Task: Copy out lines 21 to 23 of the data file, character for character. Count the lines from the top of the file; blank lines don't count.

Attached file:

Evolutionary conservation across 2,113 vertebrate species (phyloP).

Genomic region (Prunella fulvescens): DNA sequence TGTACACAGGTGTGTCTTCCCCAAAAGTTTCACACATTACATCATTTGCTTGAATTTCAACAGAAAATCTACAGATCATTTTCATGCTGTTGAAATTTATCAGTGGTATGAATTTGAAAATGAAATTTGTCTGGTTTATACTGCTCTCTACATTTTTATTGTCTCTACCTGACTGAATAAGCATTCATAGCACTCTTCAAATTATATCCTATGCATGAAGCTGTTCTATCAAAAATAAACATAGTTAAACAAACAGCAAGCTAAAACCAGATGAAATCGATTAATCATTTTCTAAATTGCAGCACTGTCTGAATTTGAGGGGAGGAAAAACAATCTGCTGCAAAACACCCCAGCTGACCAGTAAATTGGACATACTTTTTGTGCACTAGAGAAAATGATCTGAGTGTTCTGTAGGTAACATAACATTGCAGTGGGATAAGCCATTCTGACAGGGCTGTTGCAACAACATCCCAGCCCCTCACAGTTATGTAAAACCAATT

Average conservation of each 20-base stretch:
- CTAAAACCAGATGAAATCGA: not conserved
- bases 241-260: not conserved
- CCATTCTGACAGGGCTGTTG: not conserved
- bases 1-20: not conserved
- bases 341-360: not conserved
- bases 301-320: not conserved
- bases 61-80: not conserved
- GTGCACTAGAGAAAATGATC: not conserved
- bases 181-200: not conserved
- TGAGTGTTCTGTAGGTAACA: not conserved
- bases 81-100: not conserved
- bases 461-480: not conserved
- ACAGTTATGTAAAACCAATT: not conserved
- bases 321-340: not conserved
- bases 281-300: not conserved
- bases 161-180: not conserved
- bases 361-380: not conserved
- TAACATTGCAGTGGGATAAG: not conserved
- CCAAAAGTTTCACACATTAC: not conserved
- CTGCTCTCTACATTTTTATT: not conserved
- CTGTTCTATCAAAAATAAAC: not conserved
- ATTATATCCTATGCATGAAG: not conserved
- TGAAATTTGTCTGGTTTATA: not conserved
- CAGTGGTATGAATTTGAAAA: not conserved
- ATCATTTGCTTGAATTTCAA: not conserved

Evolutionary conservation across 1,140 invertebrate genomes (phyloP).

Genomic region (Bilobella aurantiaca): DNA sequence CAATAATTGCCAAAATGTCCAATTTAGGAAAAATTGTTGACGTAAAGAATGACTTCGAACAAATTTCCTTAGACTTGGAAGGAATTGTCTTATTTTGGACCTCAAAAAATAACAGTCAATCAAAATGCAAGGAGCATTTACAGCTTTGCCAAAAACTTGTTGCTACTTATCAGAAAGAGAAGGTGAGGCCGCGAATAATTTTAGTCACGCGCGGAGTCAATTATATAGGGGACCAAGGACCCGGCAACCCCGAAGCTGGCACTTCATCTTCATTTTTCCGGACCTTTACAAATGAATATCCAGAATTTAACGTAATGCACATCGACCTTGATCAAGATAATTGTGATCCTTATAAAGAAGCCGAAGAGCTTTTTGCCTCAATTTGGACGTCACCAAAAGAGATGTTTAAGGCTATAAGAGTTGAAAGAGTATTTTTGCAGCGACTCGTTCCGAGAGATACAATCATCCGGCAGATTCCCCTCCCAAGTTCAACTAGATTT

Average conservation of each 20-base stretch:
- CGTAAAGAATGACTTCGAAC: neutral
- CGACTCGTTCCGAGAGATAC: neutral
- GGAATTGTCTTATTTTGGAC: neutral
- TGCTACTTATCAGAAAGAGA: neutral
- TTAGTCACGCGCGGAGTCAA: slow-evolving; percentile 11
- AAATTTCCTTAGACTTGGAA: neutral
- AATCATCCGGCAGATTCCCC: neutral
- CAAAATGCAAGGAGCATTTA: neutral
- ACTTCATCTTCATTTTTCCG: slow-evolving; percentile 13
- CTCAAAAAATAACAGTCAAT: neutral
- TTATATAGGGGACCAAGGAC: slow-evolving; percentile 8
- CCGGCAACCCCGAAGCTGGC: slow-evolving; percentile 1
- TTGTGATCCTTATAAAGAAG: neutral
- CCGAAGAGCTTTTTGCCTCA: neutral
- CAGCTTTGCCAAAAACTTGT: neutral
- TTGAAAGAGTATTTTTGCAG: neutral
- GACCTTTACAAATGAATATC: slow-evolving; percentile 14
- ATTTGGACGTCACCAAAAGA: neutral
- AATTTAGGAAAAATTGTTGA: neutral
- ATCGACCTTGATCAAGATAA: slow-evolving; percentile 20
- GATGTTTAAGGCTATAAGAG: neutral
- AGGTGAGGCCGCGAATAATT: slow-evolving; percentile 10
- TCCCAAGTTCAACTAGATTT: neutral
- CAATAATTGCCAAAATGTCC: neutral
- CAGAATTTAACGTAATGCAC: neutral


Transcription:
- TAACATTGCAGTGGGATAAG: not conserved
- CCAAAAGTTTCACACATTAC: not conserved
- CTGCTCTCTACATTTTTATT: not conserved